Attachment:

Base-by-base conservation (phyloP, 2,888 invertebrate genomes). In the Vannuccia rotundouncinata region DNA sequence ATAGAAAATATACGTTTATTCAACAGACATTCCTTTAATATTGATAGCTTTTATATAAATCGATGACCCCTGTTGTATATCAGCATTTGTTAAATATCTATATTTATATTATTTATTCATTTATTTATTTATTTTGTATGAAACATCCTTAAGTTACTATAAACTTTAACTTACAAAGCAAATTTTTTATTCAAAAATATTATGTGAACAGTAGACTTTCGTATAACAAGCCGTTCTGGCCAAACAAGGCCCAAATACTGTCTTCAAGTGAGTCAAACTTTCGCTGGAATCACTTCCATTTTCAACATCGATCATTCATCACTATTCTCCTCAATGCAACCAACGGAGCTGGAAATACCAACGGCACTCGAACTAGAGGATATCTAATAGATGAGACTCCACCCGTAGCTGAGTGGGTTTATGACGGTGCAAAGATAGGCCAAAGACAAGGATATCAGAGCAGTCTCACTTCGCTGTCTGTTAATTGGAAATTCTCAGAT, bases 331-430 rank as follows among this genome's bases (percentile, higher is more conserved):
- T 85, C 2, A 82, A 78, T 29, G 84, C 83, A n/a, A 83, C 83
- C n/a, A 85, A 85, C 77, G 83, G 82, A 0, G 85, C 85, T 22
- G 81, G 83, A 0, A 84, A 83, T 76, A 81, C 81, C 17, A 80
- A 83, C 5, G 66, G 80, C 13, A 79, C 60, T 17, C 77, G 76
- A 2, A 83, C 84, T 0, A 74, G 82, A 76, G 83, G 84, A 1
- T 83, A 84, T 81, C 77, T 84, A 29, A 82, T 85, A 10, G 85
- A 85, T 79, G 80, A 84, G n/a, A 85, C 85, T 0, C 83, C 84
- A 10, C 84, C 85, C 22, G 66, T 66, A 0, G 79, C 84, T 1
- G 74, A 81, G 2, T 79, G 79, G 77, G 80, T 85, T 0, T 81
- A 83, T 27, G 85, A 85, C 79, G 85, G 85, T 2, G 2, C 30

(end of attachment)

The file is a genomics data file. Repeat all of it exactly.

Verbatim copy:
Base-by-base conservation (phyloP, 2,888 invertebrate genomes). In the Vannuccia rotundouncinata region DNA sequence ATAGAAAATATACGTTTATTCAACAGACATTCCTTTAATATTGATAGCTTTTATATAAATCGATGACCCCTGTTGTATATCAGCATTTGTTAAATATCTATATTTATATTATTTATTCATTTATTTATTTATTTTGTATGAAACATCCTTAAGTTACTATAAACTTTAACTTACAAAGCAAATTTTTTATTCAAAAATATTATGTGAACAGTAGACTTTCGTATAACAAGCCGTTCTGGCCAAACAAGGCCCAAATACTGTCTTCAAGTGAGTCAAACTTTCGCTGGAATCACTTCCATTTTCAACATCGATCATTCATCACTATTCTCCTCAATGCAACCAACGGAGCTGGAAATACCAACGGCACTCGAACTAGAGGATATCTAATAGATGAGACTCCACCCGTAGCTGAGTGGGTTTATGACGGTGCAAAGATAGGCCAAAGACAAGGATATCAGAGCAGTCTCACTTCGCTGTCTGTTAATTGGAAATTCTCAGAT, bases 331-430 rank as follows among this genome's bases (percentile, higher is more conserved):
- T 85, C 2, A 82, A 78, T 29, G 84, C 83, A n/a, A 83, C 83
- C n/a, A 85, A 85, C 77, G 83, G 82, A 0, G 85, C 85, T 22
- G 81, G 83, A 0, A 84, A 83, T 76, A 81, C 81, C 17, A 80
- A 83, C 5, G 66, G 80, C 13, A 79, C 60, T 17, C 77, G 76
- A 2, A 83, C 84, T 0, A 74, G 82, A 76, G 83, G 84, A 1
- T 83, A 84, T 81, C 77, T 84, A 29, A 82, T 85, A 10, G 85
- A 85, T 79, G 80, A 84, G n/a, A 85, C 85, T 0, C 83, C 84
- A 10, C 84, C 85, C 22, G 66, T 66, A 0, G 79, C 84, T 1
- G 74, A 81, G 2, T 79, G 79, G 77, G 80, T 85, T 0, T 81
- A 83, T 27, G 85, A 85, C 79, G 85, G 85, T 2, G 2, C 30